Management of allergic rhinitis
Find out more on how to treat your allergic rhinitis. This well-written article by Jack Rear who conducted an interview with me will tell you ' Everything you need to know about hay fever medication and treatment'.
I have also enclosed a video by the Mayo Clinic team which explains how to correctly use the nasal spray.
Follow the link to access the full article: https://www.telegraph.co.uk/health-fitness/body/hay-fever-symptoms-how-treat-best-medication-treatment-remedies/
Dust mite allergy avoidance and treatment
Cigarette smoke makes all allergic conditions worse. It aggravates already inflamed skin and membranes in the nose, windpipe and lungs (the respiratory tract). Nobody should smoke in the home of a person who has an allergy. Babies exposed early on to allergens and smoke are more likely to develop allergic diseases.
Allergic symptoms to aero-allergens can develop over time. Therefore, once you have identified the problem, and taken steps to reduce the burden of allergens, it can take some time for symptoms to improve.
The best treatment is ultimately allergen avoidance. This needs to be rigorously and consistently followed in order to achieve symptom relief over a long period of time. However, this can be difficult and is not always possible or practical.
Treatment with nasal sprays, eye drops and/or antihistamine tablets will often ease or clear the symptoms. The treatment is the same as for any cause of allergic rhinitis or allergic conjunctivitis.
Avoiding the cause of the allergy
Treatment with medication often works so well that you may not have much motivation or need to avoid the cause of the allergy. However, some people may wish to try to avoid the cause of the allergy, particularly if the medication is not fully effective.
Preventing dust mites
If house dust mite is the cause of the allergy, it is impossible to keep your home permanently clear of the mites and their droppings. However, the following will help to reduce their number greatly, which may ease symptoms.
The main focus is on the bedroom:
Remove carpets and rugs (where possible) from the bedroom. Hard floors such as wood are preferable. Avoid soft furnishings in the bedroom.
Use dust-tight (mite-proof) covers for mattresses, duvets, and pillows. These can be left in place for several months. The usual covers and cases can be put on top of the special covers but should be washed every 1-2 weeks at 60°C. However, on their own, such covers are not likely to be effective.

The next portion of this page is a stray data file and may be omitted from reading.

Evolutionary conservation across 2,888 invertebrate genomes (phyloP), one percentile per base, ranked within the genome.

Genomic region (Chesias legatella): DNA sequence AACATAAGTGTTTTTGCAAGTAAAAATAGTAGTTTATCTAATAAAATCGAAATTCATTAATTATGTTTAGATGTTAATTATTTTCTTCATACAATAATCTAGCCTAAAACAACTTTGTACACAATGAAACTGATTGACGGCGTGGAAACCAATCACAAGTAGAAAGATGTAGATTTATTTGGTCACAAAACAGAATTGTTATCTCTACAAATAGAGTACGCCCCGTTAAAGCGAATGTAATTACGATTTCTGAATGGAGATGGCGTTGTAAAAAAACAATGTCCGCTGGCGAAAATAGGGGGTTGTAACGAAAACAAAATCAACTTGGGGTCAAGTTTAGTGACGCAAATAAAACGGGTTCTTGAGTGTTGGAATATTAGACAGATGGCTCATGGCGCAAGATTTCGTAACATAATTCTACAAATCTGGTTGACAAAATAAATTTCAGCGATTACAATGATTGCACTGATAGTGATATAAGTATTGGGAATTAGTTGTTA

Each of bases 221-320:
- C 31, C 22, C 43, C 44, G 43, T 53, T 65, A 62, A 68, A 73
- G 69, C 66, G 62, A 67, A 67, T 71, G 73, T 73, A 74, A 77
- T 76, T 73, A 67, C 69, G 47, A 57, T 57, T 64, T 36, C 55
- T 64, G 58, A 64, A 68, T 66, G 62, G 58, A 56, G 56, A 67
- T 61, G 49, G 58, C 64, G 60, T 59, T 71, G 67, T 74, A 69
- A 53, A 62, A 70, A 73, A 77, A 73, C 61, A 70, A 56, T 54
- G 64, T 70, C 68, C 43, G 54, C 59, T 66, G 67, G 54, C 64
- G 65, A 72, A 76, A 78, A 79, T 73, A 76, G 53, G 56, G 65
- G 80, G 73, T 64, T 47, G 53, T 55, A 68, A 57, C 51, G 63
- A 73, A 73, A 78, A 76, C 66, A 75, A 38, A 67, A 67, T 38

Use feather rather than synthetic pillows (this is the opposite of what used to be thought).
Wet-dust the bedroom furniture every week.
Vacuum or clean the bedroom floor regularly. Use a vacuum cleaner with a good filter (this removes the mite and prevents small particles from coming out through the vacuum exhaust). Domestic steam carpet cleaners have no effect on house dust mite populations. Indeed, increasing the moisture content of the carpet can increase numbers. However, high-temperature professional steam cleaning can kill the mites and stop the droppings from causing allergic problems.
Regularly ventilate the bedroom (open the door and a window for a while on most days).
Keep soft toys to a minimum. Put them in the freezer, in a plastic bag, for 24 hours now and again. This kills any mites on them. If the toys are washable, wash them at 60°C after putting them in the freezer.
Try to keep moisture in the air (humidity) low (for example, do not dry washing on the radiators).
Let bedding air after use (that is, fold back duvet or blankets to allow sheets to air and sweat to evaporate).
Chemical treatments (acaricides) can be used to kill the mites. However, treatments are only recommended for carpets. There are certain drawbacks that include the time taken to apply the products properly, and their effectiveness. It is possible that carpets can be stained and that inhaling these products during application may be harmful.
Symptoms of house dust mite allergy may also improve when on holiday in warm dry climates where there are fewer mites.